Thursday, September 13, 2012

1976 Topps - Bill Hands.

By the time Bill Hands appeared on card number 509 of the 1976 Topps set his Major League career was over. Perhaps if Bill knew this would be his last card he might have tried to look a bit more cheery.

Following the 1975 season Texas had traded Hands to the Mets on February 24, 1976. In return the Rangers had obtained George Stone. Neither Stone nor Hands would see Major League action after the trade. As a matter of fact, neither would even play in the minors again.

I have to confess that I am a bit baffled by the fact that both players' careers ended just after the trade. For one player in a trade to hang up the spikes is not unusual. For both to disappear from the active player ranks is strange.

Tuesday, September 11, 2012

1976 Topps - Tom Grieve.

Tom Grieve, shown here on card 106 of the 1976 Topps set, had five Major League seasons under his belt going into the 1976 campaign. He had yet to nail down a starting job. After some modest success in 1975, this was Tag's chance to grab an outfield spot.

Grieve would play in a career-high 149 games in 1976 and make a career-high 600 plate appearances. Unfortunately the results were mixed. Tom led the team in home runs with 20. He also hit 23 doubles and three triples. His 81 RBI were second best on the team. Those were the positive numbers. On the other side of the equation was his .255 batting average and .301 on-base percentage. Both were lower than the previous year. One contributing factor was his 119 strikeouts, up from 74 in 1975.

Unlike the previous year, Tom only played the two corner outfield positions in 1976. All told he put in 431.1 innings over 52 games in the outfield. His .983 fielding percentage was just two points higher than the league average.

If Tom Grieve had a starting job in 1976 it was at Designated Hitter. He played in 96 games there, 95 as a starter. Unfortunately his bat betrayed him. At 28 years old the former first round draft pick appeared to be headed back to a back-up role in 1977.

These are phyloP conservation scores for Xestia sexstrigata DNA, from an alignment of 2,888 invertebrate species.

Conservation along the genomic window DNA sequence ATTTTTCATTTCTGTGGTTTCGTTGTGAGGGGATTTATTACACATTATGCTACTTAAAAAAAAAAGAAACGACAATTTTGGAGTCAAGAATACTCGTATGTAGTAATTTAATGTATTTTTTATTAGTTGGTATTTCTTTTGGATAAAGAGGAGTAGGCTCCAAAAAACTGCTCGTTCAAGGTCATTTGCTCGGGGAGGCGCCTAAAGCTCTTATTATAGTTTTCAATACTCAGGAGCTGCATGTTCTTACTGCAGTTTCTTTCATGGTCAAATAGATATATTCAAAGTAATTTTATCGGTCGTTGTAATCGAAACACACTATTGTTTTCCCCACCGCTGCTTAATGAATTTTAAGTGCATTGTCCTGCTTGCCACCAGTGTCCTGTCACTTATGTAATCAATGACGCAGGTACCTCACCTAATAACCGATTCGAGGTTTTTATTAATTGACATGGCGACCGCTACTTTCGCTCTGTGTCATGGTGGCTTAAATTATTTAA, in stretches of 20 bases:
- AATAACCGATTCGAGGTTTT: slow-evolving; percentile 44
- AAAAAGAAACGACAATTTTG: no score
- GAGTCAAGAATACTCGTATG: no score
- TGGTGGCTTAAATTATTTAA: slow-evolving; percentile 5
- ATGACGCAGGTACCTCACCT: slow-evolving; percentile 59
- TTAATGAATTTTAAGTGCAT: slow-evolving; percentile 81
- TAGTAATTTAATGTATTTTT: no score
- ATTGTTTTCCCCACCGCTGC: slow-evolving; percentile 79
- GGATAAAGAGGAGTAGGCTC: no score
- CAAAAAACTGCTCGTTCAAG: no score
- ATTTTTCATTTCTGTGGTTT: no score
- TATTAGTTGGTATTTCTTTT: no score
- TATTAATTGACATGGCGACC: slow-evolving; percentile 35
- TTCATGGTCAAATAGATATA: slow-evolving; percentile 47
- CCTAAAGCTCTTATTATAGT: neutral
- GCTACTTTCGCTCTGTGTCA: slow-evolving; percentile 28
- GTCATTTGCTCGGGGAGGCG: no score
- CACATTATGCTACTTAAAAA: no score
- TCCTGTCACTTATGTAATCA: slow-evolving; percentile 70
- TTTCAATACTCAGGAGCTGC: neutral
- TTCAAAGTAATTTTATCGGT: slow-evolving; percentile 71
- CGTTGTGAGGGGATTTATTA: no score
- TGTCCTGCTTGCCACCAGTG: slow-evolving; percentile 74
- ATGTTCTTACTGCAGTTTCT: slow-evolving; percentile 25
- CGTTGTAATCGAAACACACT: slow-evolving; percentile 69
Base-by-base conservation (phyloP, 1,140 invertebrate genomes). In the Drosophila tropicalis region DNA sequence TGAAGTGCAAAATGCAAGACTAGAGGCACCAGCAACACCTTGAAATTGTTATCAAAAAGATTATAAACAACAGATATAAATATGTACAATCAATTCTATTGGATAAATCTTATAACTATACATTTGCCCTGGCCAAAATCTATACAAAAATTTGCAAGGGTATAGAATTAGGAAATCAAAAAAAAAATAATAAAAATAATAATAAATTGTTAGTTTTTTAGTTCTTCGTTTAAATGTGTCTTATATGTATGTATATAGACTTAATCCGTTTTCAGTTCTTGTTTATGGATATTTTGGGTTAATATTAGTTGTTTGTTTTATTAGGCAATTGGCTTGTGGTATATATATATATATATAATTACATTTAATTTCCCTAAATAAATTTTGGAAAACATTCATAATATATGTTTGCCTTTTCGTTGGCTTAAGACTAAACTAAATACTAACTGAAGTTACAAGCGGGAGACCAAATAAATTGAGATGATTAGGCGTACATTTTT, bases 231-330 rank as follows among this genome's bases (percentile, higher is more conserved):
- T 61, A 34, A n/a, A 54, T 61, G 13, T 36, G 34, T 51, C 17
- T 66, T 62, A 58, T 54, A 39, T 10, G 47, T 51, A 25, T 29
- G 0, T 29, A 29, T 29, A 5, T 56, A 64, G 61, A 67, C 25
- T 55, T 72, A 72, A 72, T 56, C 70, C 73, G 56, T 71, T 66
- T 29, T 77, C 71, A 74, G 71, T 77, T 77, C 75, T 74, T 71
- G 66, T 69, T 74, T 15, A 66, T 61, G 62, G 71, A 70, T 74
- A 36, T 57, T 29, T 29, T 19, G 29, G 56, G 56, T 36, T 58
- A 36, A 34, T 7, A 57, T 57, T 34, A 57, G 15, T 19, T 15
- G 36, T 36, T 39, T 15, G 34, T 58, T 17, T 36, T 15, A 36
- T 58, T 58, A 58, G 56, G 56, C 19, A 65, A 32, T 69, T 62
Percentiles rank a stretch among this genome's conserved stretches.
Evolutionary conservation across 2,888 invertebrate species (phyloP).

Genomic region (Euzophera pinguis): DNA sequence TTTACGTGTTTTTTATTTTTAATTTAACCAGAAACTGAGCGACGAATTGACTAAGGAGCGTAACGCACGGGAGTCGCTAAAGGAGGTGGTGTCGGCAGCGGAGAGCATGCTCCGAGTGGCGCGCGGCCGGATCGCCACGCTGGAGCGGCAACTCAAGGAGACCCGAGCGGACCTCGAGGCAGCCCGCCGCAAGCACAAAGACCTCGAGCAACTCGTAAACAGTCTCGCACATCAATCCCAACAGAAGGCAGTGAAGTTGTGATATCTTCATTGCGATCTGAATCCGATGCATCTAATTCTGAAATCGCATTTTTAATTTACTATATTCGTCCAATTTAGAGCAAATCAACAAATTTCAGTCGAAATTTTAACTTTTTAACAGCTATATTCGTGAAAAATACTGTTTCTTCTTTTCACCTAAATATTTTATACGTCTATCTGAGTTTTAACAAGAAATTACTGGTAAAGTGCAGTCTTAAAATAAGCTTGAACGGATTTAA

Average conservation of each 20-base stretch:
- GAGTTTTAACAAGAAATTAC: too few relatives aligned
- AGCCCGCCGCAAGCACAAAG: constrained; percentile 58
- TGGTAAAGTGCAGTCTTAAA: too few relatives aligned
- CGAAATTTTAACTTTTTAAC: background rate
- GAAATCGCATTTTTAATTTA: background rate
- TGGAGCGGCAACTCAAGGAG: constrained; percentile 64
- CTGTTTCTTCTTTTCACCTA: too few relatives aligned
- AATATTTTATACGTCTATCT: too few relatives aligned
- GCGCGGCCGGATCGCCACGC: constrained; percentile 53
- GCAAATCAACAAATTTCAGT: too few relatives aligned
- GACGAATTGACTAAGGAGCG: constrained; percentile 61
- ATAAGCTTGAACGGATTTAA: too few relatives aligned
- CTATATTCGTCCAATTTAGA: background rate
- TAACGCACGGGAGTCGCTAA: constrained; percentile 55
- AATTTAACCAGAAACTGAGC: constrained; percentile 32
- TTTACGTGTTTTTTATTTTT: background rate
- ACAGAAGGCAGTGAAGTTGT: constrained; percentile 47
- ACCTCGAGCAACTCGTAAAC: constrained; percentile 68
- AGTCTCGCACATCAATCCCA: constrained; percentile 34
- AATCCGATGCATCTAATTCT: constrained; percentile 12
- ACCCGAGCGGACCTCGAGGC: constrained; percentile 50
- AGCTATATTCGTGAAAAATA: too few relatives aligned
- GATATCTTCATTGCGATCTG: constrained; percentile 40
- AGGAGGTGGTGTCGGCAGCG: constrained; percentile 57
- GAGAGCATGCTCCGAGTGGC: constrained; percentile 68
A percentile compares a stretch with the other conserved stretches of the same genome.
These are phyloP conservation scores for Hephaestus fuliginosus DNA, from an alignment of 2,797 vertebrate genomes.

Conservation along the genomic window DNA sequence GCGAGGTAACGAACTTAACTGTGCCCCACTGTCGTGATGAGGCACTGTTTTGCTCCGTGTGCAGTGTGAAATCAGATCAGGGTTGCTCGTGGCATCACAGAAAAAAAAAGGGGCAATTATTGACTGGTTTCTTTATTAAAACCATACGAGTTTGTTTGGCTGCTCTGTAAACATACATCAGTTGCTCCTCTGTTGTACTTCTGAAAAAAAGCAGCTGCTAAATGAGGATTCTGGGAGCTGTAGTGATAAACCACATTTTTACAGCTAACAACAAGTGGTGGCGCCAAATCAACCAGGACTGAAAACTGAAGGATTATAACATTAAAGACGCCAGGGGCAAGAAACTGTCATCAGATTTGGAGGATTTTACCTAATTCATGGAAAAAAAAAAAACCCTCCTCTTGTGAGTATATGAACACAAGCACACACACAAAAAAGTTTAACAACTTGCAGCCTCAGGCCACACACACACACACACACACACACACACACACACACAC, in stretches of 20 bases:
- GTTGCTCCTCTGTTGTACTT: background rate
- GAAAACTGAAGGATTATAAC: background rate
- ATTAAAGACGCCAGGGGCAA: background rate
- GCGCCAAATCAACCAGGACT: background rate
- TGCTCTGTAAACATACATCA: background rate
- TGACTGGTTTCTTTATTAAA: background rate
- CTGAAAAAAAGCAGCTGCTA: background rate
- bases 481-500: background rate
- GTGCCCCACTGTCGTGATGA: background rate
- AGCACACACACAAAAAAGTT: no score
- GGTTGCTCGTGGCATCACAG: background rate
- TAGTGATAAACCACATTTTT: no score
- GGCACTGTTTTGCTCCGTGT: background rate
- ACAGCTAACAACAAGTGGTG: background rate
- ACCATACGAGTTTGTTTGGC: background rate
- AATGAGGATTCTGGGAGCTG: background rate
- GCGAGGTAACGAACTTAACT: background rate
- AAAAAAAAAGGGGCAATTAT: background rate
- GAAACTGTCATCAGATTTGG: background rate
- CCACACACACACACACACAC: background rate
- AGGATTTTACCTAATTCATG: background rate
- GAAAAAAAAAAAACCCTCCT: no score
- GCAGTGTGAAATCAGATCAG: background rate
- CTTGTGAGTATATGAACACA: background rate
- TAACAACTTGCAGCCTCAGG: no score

Saturday, September 8, 2012

1976 Topps - Jim Fregosi.

Continuing in his role as a utility player, Jim Fregosi appeared in 58 games for the Rangers in 1976. He appears here on card number 635 of the 1976 Topps set.

Topps again lists Fregosi as a third baseman. Again the truth is not quite as clear-cut. Jim played at first and third and as a designated hitter. His most common position was first base where he put in 193 innings and committed just one error for a fielding percentage of .995. Next was designated hitter, an assignment Fregosi handled for 18 games. Lastly was third base where he logged just 14 innings and one error.

Jim made 160 trips to the plate on offense and saw his batting average tumble almost 30 points to .233. Due in part to his 23 walks his on-base percentage actually climbed over the previous season to .342. Neither of those numbers are particularly good for a DH or a corner infielder. Fregosi's almost total lack of power didn't help. He hit just seven doubles, no triples, and two home runs in the course of the season.

1976 had seen the continuation of a steady decline for Jim Fregosi. At 34 years of age his injuries were starting to catch up with him. On June 15, 1977 the Rangers would trade him to the Pirates for Ed Kirkpatrick. In 1978 the Bucs would release him and end his playing career.

Thursday, September 6, 2012

1976 Topps - Steve Foucault.

After a down 1975 season Steve Foucault, shown here on card 303 of the 1976 Topps set, lost his closer role for the Rangers in 1976.

Returning to the middle of the bullpen meant at least a partial return to his 1974 form. Foucault appeared in fewer games than in 1975 but he seemed to handle the workload better. His ERA dropped .79 points to 3.33 and his WHIP dropped almost .2 points to 1.229.

Steve seemed to be on the road back. A little bit of improvement in 1977 could see him back in the closer's role and on top of his game. That improvement wouldn't happen in a Rangers uniform though. On April 12, 1977 Texas sent Foucault to Detroit in exchange for slugger Willie Horton.

Wednesday, September 5, 2012

1976 Topps - Bill Fahey.

While John Ellis was having a rough season in 1976, Bill Fahey finally shook the injury bug. After serious injuries in 1973, 1974, and 1975 Fahey, shown here on card 436 of the 1976 Topps set, avoided the Disabled List in 1976.

Unfortunately for Fahey, the effects of his injuries lingered. Not that they effected his performance but they had allowed Jim Sundberg to pass him in the organizational depth chart. With Sunny starting, Fahey was relegated to a back-up role.

In that role he played in 38 games and put in 228.1 innings behind the plate. He made just one error for a .993 fielding percentage. That was much higher than the league average .981. Fahey could be stolen on though. He caught just 32% of runners trying to steal on him. He nabbed 11 would-be thieves but there were 23 successful grabs.